Hayas states that Among his father’s highly acclaimed creations, his ‘Masks’ (Figure 2), stand out prominently as a body of work he meticulously crafted over the course of several decades. Hayas sheds light on their significance, explaining, “a substantial portion of my father’s mask series found its inspiration in my mother’s involvement in the theater, particularly following their marriage in 1989.” Besides Hayas’s statement, here I want to highlight on the elements of his artwork, the title – masks – which entail deep philosophical aspects, if we as viewers read them in terms of semiotics; commonly, masks are used to hide the intentions or the emotions. However, Khayat’s work depicts the paradox of this reality; if we pay a closer look at these faces – we plainly can see the facial expression and the details on these masks – this seems to be open to interpretation. Nationally, this also could be a metaphor for the Anfal genocide (1988), the blindfolds have not disguised the ethnic identities of Kurds!

From these perspectives, Khayat holds the distinction of being the author of the most precise record of the massacres that were perpetrated against the entirety of the Iraqi populace, with a particular focus on the Kurds, during the span of over four decades under the rule of the Iraqi Ba’ath party and the dictatorship of Saddam Hussein. For this reason, his artworks stand as genuine historical chronicles that capture different phases of oppression, forced displacement, and suppression. These artworks were showcased in exclusive exhibitions, serving as a visual testimony to the adversities he personally encountered during this somber era.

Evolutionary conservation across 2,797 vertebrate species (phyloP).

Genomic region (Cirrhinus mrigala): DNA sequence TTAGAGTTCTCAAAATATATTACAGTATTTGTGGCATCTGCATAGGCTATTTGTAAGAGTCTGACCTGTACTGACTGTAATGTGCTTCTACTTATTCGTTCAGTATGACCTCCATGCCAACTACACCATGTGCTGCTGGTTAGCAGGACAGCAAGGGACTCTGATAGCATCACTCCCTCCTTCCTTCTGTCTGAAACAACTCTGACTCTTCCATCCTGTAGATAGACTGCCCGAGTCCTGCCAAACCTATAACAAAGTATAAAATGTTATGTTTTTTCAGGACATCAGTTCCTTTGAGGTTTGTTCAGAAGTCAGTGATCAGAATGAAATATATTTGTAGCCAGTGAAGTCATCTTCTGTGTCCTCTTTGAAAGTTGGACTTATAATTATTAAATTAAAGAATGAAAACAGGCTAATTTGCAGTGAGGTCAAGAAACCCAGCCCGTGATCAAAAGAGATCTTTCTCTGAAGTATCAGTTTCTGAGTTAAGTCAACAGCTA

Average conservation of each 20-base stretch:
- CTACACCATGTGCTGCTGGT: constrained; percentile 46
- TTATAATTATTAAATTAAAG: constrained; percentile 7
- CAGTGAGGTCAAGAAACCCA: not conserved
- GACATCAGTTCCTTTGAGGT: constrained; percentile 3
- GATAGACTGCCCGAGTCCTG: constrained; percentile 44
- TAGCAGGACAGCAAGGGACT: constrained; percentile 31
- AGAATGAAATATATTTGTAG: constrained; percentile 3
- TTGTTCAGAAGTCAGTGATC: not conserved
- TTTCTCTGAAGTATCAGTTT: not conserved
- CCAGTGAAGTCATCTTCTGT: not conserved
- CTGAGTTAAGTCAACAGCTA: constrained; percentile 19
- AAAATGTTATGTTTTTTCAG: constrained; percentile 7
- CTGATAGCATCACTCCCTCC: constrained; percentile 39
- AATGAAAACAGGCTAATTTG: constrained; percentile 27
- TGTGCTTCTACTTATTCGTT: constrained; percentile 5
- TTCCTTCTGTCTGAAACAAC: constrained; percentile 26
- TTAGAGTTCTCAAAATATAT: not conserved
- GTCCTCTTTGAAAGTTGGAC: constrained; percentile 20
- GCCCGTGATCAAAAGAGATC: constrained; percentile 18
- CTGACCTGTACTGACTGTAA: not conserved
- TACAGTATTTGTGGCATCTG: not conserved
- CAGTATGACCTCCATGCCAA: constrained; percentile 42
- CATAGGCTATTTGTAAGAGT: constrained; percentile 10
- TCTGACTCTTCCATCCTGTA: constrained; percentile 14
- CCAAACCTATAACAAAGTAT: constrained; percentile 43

Cockrell-Abdullah (2022) states that Khayat has been likened to the renowned “Picasso of Kurdistan.” The honorific “Mamosta” (‘teacher’ in Kurdish) is attributed to Ismail Khayat, reflecting his elevated standing within the realm of artistic endeavors. This honorific not only signifies his pedagogical role as an instructor who has profoundly influenced contemporary artists, but also underscores his emblematic stature within the Kurdish cultural milieu. Cockrell-Abdullah also states:

“During my first year of conducting fieldwork in Kurdistan, I had a number of opportunities to engage with artist Ismail Khayat and his wife, Gaziza, an acclaimed actress, writer and director in her own right, on several occasions both at his home studio and out at public art events. During early visits to Kurdistan, when I asked which artists I should be working with for this study, Ismail Khayat’s name was the very first to come up. I first met him at his home studio. A small but open place with honey-colored wooden floors and plenty of sunlight. This great man and I sat on the floor like kids, and he brought out pieces that he had been working on, one-by-one. [ Figure 3]” (2022, p.14).